There's no shortage of options in the bread aisle: white, wheat, multi-grain, whole-wheat, 100 percent whole wheat, sprouted-grain bread, honey wheat and beyond. That's why figuring out what qualifies as "whole grain" — and what's pretending to be — gets tricky.
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If you've ever felt bamboozled by bread, know this: When shown hypothetical products, 29 to 47 percent of consumers were unable to identify the healthier option across cereals, bread and crackers. And when shown real products, 43 to 51 percent overstated the whole grain content in crackers, cereals and bread, an August 2020 study in Public Health Nutrition by Tufts University and the NYU School of Global Public Health found.
Here's your go-to guide to buying whole-grain products from a dietitian.
Are You Getting Enough Fiber?
Good-for-You Whole Grains
Whole-grain foods have a host of benefits. A large body of research shows that whole grains are linked to reduced risks of type 2 diabetes, stroke, heart disease and colorectal cancer while supporting weight management and improving chronic inflammation, according to the Harvard T.H. Chan School of Public Health.
It's no wonder the 2020-2025 Dietary Guidelines for Americans recommend that you make at least half of your total grain intake whole grains.
Unfortunately, we're far from meeting this recommendation: 42 percent of all of our calories come from low-quality carbohydrates including refined grains like white bread, crackers and baked goods, per a September 2019 study published in the Journal of the American Medical Association.
A food is considered "whole grain" when the grain is present in its whole form or ground into flour while retaining all parts of the seed, including the bran, germ and endosperm, per the Mayo Clinic. You can count on the following foods to be truly whole grain:
- Brown rice
- Whole-wheat bread
- Whole-wheat pasta
- Whole-wheat crackers
Why Buying Whole Grains Can Be Tricky
So what is it exactly that trips us up when we're shopping for whole grains? The August 2020 whole-grain study found that consumers have trouble discerning terms such as:
- "made with whole grains"
- "honey wheat"
- "12 grain"
These claims marketed on the front of many food products' packages also made it difficult for shoppers to interpret the ingredients.
So, how do you sift through all of the options and marketing claims to land on a truly, good-for-you whole grain product? This requires some serious scrutiny, and here are some tips to help:
- Look for the Whole Grain Stamp on the packaging: There are three types of Whole Grain Stamps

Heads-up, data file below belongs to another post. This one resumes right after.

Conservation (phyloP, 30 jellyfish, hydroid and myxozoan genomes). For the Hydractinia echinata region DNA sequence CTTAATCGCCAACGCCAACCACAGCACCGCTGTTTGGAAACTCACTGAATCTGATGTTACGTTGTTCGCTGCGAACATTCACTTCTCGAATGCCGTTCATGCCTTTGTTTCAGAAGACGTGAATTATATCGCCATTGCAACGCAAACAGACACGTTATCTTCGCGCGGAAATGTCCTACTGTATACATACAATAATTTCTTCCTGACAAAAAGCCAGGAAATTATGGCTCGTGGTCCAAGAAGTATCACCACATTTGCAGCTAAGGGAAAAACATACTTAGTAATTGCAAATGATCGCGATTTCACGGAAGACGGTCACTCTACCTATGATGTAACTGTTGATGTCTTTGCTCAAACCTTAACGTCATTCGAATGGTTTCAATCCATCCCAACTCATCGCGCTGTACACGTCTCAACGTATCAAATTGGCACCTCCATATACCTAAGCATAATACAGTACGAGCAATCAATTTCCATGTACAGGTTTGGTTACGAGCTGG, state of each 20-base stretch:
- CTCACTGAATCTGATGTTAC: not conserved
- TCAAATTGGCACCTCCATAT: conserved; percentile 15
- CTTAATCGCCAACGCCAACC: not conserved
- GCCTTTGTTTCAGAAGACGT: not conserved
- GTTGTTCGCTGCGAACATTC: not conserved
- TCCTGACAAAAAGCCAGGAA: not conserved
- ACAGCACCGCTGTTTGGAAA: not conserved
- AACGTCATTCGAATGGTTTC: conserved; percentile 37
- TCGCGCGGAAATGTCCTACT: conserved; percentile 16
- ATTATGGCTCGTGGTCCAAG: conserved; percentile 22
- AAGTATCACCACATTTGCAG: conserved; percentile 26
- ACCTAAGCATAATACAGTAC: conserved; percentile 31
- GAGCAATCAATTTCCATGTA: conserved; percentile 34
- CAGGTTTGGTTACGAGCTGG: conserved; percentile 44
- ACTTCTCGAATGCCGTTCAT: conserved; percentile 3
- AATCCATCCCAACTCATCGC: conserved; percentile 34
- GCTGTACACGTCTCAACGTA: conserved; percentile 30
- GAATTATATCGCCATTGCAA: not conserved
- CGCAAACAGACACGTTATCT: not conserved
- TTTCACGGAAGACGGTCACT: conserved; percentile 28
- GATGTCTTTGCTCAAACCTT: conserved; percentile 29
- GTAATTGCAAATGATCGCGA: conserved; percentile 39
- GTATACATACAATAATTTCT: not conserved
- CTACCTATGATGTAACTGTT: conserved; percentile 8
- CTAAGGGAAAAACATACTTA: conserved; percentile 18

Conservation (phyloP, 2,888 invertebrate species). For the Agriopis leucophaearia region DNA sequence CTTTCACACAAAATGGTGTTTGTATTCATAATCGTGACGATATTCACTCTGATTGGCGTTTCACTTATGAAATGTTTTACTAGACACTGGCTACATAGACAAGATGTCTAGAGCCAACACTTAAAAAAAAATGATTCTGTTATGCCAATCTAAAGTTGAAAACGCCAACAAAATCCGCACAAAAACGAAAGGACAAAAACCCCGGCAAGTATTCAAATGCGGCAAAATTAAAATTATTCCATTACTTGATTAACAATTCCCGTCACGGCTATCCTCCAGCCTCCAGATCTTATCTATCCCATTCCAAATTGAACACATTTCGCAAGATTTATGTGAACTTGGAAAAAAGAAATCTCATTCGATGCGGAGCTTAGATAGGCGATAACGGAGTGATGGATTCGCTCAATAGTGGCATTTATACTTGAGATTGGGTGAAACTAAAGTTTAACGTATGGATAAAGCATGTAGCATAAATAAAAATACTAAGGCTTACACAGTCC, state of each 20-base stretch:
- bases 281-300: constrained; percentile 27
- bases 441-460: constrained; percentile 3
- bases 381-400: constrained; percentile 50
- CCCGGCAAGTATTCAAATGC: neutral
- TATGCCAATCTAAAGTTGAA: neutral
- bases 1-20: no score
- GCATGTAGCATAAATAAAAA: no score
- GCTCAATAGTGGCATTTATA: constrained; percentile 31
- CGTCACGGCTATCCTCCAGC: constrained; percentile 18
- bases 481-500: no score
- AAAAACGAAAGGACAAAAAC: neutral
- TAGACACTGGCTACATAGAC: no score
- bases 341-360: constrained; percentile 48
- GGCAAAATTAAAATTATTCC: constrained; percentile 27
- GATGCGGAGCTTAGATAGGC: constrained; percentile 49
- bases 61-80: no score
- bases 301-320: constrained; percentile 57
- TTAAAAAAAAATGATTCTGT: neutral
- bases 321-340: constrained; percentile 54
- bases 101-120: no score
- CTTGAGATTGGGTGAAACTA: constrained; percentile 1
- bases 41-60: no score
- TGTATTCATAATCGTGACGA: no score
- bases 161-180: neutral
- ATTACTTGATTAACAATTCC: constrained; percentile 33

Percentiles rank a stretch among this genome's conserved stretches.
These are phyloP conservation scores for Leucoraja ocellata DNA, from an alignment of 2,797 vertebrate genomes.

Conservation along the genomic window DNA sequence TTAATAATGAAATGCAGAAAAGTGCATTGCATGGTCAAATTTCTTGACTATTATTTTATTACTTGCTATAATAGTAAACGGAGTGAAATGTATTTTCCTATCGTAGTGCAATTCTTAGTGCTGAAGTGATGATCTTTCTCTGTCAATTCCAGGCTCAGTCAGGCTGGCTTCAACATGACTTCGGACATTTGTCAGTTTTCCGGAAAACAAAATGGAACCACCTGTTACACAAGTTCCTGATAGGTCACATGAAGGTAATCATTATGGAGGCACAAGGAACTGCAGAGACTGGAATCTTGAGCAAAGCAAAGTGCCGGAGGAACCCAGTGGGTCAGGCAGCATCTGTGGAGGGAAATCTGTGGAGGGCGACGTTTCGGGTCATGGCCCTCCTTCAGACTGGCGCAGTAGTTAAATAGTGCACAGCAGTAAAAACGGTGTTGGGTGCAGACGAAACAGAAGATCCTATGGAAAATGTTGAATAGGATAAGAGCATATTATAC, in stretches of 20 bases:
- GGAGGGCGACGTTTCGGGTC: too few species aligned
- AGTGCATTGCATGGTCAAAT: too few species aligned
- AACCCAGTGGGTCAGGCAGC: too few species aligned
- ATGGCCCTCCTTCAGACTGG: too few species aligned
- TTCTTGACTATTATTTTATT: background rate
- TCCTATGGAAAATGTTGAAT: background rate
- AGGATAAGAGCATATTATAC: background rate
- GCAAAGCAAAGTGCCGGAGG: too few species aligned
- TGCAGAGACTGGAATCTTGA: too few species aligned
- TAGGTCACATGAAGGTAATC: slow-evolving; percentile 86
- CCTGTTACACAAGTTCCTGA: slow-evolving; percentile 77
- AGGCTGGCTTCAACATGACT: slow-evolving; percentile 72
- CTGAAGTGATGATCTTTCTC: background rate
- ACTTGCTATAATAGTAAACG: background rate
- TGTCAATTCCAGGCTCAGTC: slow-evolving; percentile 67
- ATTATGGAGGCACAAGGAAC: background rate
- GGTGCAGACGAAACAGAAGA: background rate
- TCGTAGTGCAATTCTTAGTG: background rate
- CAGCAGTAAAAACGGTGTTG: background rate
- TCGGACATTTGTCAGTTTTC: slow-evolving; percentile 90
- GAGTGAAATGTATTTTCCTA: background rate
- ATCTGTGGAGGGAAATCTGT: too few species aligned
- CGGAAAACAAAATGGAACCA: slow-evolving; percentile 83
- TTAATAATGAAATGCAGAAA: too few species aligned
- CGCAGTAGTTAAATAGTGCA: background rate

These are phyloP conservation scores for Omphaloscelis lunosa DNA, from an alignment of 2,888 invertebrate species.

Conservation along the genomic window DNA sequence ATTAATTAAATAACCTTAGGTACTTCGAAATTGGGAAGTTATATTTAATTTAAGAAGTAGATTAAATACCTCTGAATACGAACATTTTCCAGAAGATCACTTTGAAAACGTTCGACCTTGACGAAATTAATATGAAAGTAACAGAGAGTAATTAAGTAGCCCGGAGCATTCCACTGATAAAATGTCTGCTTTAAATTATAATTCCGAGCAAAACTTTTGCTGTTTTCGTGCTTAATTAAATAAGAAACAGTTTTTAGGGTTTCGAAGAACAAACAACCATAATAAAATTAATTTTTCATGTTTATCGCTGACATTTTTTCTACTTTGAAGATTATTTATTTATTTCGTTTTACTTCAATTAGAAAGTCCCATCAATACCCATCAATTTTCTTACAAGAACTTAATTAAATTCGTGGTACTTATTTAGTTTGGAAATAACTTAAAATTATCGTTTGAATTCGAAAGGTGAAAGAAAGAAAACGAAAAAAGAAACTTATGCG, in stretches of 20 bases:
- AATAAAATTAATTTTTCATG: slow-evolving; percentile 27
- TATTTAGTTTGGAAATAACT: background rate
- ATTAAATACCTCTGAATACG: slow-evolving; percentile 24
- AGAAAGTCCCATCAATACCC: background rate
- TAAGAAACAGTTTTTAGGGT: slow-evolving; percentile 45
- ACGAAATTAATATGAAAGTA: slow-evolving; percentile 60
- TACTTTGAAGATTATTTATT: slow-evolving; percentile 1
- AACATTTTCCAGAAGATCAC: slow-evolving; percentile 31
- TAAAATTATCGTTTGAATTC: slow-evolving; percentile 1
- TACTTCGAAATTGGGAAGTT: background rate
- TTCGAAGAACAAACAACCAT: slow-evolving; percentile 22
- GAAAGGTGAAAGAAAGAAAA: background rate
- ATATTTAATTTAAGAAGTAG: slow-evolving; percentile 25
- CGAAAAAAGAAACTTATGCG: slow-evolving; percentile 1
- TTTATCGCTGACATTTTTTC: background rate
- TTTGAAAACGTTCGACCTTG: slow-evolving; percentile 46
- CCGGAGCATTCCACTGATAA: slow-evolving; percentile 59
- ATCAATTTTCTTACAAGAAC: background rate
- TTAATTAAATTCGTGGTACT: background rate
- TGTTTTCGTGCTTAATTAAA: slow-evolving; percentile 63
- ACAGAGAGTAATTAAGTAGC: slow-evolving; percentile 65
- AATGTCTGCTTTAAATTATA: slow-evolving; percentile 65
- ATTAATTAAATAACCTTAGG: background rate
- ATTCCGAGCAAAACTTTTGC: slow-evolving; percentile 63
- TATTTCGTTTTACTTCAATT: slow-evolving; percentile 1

that can be found on products with whole grains: 100% Stamp, 50%+ Stamp and the
Basic Stamp. The 100% and 50%+ Stamps are your healthiest options.
The Basic Stamp means there is at least a half-serving of whole grain, but there may be more refined grains than whole grains overall. Also, not all whole-grain products carry the stamp, so don't dismiss a stamp-less product without doing more digging.
- Check the ingredients list for the word "whole:" Terms like "enriched flour," "wheat flour," "bran," "wheat
germ," and "multi-grain," do not mean whole grain. The term "whole" needs to be
in front of the grain to confirm it includes a whole grain. If the first ingredient listed contains the word "whole,"
then it's a safe bet (but not totally certain) that the product is predominately
whole grains. If the second ingredient listed is not a whole grain, it's possible up to 49 percent of the product is
made of refined grains. If the first ingredient does not say "whole" but the
second one does, you can be certain that less than half of the product is made
up of whole grains.
- Don't rely on fiber alone: Fiber is great for you, but just because a bread, cracker or cereal is high in fiber, doesn't mean it's whole-grain. Fiber can be added to any product to help boost the content regardless if it's a whole grain.
It can also be helpful to understand the other terminology that's common on grain products, according to the Mayo Clinic. For example, refined grains have a finer texture and longer shelf life, but the beneficial germ and bran are removed from the food. The refining process also removes many nutrients (like fiber).
Plenty of cereals, pastries, crackers, desserts and breads are made with refined grains like white flour and white rice.
Enriched grains are grains that have many of their nutrients replaced after first losing them during processing. The term "fortified" means nutrients were added into the food during the manufacturing process. Many refined grains are enriched, and many enriched grains also are fortified with other vitamins and minerals — particularly cereals. Whole grains may or may not be fortified.
The Best Whole Grain Products to Buy
To help save you the trouble, we've pulled together just a few of our favorite whole-grain products.
Whole-Grain Crackers and Snacks
- Public Health Nutrition: "Consumer Confusion About Wholegrain Content and Healthfulness in Product Labels: A Discrete Choice Experiment and Comprehension Assessment"
- Whole Grains Council: "What Are the Health Benefits?"
- 2020-2015 Dietary Guidelines for Americans
- Journal of the American Medical Association: "Trends in Dietary Carbohydrate, Protein, and Fat Intake and Diet Quality Among US Adults, 1999-2016"
- Whole Grain Council: "Whole Grain Stamps"
- Harvard T.H. Chan School of Public Health: "Whole Grains"
- Mayo Clinic: "Whole grains: Hearty options for a healthy diet"